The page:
We all suffer

This week’s Commonwealth “troika” meeting in Abuja made one thing abundantly clear — it is game up in Zimbabwe. Unconstitutional and often violent land seizures will continue to the end; while human rights and governance abuses will continue for as long as the ruling party needs them. President Robert Mugabe has calculated well: South Africa, the region and the continent — and their representatives in the Commonwealth have dependably shielded him. South Africa insists it is powerless to act. It had an opportunity to do something in Abuja, and called pass.

Confronting Australian demands for tougher sanctions, the African troika members responded that Zimbabwe’s 12-month suspension from the Commonwealth had not run its course and more time was needed for diplomacy to bear fruit.

Plausible enough — if there had there been some progress in the six months since the Marlborough House demands: dialogue between Zanu-PF and the opposition, engagement with the Commonwealth on electoral changes, and involvement of the Commonwealth and the United Nations in land reform.

Nothing has happened on any of these fronts, as President Thabo Mbeki and Nigeria’s Olusegun Obasanjo conceded to the world’s media after the Abuja meeting. Nor could they offer a convincing reason for believing another six months of diplomacy will make a difference.

By next March, when Zimbabwe’s suspension comes up for review, the horse will have bolted. Further Commonwealth sanctions will mean little if all commercial farmland has been seized and allocated, and all democratic forces scattered by Mugabe’s “siege of terror”, as opposition leader Morgan Tsvangirai has warned. But Mbeki and Obasanjo are more likely to argue that Mugabe’s land measures are a fait accompli, and that the world must do what it can to make them succeed. Action now is premature, it is argued. By next March the argument may well be that it is too late to act.

Land invasions

It is hard to see developed countries playing ball. British Foreign Secretary Jack Straw has publicly insisted Britain will not reward the violation of property rights and rule of law. With conservatives at the helm in the United States and a rightward drift in Europe, governments are looking for reasons to trim development aid.

Inflation in Zimbabwe is running at 135% — a fourfold increase in the two years since land invasions started — while formal unemployment has doubled to 70%. More than half a million farmworkers have been evicted and ruined. Commercial agriculture is on its last legs, with projections of a 40% lower maize crop this year, amid growing famine. It is important to understand what the destruction of commercial agriculture in Zimbabwe means. Zanu’s claim that it has no implications for food security because commercial farmers produced only for export is entirely misleading.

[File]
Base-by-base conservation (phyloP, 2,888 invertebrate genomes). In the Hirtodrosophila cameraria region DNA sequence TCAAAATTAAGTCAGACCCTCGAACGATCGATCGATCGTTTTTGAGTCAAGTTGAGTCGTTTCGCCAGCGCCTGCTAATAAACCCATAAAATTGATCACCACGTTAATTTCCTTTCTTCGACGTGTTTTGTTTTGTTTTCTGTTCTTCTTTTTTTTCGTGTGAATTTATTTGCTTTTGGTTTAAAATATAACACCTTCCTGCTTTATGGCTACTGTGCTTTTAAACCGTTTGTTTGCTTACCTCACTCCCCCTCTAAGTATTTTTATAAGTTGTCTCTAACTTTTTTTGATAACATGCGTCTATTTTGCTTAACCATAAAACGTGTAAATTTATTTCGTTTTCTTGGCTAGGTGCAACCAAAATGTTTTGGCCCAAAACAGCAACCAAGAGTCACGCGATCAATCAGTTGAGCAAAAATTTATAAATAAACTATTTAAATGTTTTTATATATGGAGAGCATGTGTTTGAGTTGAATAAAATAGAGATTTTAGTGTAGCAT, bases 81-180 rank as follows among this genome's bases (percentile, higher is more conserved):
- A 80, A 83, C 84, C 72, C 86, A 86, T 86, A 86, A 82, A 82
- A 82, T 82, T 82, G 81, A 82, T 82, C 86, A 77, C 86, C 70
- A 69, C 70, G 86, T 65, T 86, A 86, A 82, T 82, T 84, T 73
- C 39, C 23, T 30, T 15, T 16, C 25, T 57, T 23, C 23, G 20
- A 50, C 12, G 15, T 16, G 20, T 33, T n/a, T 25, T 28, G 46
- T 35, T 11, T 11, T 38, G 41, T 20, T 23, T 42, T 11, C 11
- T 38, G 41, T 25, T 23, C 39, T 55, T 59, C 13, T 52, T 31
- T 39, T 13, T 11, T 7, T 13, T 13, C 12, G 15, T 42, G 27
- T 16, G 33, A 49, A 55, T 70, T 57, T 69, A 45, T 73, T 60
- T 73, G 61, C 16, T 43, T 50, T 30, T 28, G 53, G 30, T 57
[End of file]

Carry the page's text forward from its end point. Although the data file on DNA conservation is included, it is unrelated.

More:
Close to half the country’s staple, maize, was grown on commercial farms, as well substantial quantities of vegetables, meat and dairy products for the home market. A sophisticated agricultural research base, funded by private farmers over many years, has been swept into oblivion. The shift to game-farming and export production in recent years was far from irrelevant to ordinary Zimbabweans — it was a source of scarce foreign exchange needed by the government to purchase essentials such as electricity and oil.It is a fantasy to think that peasant producers, parachuted on to unfamiliar land without extension services and subsidised inputs, can make up the shortfall even in the medium term. Zimbabwean journalists say large numbers are already decamping from their newly acquired properties.

Army brass

In addition, a whole category of seized farms has been earmarked for urban business people, politicians, hangers-on of the ruling party and police and army brass, who have no intention of farming.

The fallout will inevitably be felt beyond the borders of Zimbabwe itself. The Botswana government repatriates 2 000 illegal Zimbabwean immigrants every week, and privately complains that the Zimbabwean contagion is affecting its vital tourism industry. As the famine deepens — and foreign food aid agencies warn that there is a 500 000-ton shortfall in the quantity of maize needed — more desperate economic refugees will pour into neighbouring countries. Every country in the region will suffer from investor perceptions that property rights and the rule of law are not safe. As reported in this edition, South Africa’s indulgence of Mugabe’s excesses has damaged Mbeki and the New Partnership for Africa’s Development in European eyes. How much credence can we give to Nepad’s pledge of good governance for aid and trade, they ask, when South Africa cannot deal with a governance crisis on its very doorstep?

Mugabe’s state-led agrarian revolution, strongly coloured by the peasant utopianism of Mao Zedong and Pol Pot, is as good as over. Some, who cannot think beyond their longing for racial revenge, will applaud this fact. But as in China and Cambodia, there will be a heavy price to pay for Mugabe’s political extravagance not just by ordinary Zimbabweans, but by the whole southern African region.

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